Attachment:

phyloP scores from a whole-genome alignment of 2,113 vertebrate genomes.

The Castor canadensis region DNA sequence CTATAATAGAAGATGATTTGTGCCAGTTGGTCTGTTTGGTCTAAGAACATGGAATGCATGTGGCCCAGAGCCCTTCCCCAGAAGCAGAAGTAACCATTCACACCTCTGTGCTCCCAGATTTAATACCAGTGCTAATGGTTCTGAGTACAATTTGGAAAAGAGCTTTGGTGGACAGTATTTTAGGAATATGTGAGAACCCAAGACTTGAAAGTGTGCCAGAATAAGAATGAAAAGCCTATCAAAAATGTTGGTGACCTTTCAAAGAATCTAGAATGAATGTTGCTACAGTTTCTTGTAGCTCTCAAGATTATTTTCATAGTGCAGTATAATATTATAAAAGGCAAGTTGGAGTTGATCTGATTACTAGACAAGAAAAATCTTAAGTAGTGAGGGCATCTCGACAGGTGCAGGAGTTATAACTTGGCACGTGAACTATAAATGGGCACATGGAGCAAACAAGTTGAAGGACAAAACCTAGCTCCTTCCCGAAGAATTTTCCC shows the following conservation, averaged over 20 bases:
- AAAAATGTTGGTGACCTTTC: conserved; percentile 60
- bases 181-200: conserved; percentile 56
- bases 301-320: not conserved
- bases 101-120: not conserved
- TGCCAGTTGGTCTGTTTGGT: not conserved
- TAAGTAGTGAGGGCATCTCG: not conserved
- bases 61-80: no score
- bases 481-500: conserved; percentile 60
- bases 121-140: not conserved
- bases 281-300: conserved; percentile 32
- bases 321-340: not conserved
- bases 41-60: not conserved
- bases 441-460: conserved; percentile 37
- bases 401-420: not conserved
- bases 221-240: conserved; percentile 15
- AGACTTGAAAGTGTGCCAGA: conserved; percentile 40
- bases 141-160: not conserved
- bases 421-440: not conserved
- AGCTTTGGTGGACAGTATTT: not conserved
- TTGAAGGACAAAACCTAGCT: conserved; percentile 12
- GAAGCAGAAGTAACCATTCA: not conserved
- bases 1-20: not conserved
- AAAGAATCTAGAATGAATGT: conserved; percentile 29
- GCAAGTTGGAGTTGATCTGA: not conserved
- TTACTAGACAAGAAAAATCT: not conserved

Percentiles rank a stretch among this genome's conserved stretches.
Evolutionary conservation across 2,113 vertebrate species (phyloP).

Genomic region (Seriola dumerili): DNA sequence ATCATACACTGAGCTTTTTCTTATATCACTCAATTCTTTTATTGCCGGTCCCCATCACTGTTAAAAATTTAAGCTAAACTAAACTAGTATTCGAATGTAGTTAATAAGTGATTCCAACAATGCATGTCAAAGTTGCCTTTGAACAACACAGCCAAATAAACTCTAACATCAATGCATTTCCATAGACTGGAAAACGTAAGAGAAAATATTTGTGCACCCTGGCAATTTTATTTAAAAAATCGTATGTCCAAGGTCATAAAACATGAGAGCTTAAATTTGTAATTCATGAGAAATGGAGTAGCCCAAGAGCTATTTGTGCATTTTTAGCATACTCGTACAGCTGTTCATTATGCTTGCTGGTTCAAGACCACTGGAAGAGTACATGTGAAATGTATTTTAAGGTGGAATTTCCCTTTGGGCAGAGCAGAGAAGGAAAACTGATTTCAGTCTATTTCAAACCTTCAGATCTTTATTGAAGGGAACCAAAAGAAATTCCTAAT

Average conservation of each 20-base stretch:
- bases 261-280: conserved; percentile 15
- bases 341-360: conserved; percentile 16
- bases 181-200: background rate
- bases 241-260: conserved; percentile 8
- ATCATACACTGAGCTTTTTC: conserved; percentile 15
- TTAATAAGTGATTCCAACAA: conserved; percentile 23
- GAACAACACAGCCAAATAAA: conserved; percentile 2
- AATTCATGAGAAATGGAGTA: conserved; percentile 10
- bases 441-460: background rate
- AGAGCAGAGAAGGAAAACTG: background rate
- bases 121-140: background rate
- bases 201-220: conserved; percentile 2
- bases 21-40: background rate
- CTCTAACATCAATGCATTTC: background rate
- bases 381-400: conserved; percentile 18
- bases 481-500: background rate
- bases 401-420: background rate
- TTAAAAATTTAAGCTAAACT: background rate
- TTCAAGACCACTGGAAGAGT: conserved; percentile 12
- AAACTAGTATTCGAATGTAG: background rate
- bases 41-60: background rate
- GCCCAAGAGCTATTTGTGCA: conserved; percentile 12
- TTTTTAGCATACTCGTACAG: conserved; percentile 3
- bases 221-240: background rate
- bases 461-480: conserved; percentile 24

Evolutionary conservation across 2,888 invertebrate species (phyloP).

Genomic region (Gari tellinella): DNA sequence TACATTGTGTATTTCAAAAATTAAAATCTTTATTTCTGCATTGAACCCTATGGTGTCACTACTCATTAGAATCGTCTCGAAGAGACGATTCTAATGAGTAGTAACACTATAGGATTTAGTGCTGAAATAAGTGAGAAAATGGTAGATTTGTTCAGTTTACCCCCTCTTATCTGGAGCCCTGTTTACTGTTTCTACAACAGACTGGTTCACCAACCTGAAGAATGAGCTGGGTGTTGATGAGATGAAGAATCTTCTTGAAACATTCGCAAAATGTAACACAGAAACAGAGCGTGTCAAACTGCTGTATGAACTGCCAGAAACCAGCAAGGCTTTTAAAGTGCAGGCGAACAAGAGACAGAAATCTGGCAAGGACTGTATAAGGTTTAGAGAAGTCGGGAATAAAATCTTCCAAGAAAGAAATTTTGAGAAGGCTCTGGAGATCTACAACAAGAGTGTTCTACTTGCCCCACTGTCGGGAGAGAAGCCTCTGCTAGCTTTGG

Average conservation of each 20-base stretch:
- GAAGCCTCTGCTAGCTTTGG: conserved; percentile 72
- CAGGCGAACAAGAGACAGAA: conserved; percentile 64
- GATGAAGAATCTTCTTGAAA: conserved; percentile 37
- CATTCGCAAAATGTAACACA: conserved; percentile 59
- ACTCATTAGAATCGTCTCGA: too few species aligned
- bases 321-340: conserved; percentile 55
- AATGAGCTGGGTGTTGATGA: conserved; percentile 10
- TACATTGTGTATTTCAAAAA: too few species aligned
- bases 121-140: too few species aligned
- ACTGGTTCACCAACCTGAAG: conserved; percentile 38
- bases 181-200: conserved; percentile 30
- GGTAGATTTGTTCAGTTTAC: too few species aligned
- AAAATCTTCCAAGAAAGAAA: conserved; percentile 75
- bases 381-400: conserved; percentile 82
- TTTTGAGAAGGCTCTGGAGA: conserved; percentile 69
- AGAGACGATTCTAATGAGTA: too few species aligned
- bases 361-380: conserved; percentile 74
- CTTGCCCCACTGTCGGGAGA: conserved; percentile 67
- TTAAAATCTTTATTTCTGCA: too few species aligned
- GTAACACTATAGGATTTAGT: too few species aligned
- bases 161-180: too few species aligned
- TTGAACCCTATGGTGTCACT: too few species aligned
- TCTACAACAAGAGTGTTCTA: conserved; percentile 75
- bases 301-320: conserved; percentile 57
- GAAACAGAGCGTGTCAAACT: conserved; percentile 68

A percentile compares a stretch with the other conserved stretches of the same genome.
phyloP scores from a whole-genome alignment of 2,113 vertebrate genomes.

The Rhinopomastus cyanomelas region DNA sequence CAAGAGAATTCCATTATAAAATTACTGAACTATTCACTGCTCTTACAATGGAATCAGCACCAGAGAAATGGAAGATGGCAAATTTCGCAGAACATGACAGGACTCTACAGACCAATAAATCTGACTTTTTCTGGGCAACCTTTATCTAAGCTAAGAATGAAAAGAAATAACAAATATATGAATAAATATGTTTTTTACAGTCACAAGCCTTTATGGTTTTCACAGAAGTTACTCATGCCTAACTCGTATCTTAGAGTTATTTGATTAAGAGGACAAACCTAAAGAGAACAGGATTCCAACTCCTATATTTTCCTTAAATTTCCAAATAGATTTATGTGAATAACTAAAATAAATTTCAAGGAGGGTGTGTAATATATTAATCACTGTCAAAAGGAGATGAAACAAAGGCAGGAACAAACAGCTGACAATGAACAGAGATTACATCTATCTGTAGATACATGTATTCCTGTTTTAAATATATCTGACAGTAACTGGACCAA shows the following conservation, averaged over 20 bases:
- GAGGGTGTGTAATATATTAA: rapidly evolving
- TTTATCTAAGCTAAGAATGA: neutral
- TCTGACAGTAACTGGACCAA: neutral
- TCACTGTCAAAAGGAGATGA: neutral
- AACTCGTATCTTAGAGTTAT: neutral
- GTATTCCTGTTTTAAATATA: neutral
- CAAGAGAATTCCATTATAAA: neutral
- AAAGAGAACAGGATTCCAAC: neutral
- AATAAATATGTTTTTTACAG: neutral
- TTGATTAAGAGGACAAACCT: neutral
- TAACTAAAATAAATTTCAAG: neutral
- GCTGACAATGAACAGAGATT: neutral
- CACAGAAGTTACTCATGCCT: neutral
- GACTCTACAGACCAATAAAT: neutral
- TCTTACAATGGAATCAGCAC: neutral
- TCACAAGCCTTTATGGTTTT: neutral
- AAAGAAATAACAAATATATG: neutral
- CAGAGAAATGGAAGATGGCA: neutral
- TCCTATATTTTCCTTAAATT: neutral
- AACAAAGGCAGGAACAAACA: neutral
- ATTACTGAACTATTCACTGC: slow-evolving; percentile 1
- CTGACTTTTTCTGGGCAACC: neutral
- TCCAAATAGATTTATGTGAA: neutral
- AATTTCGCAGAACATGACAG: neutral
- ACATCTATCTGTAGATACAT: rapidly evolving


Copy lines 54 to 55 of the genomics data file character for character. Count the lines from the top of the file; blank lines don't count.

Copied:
- TTTTTAGCATACTCGTACAG: conserved; percentile 3
- bases 221-240: background rate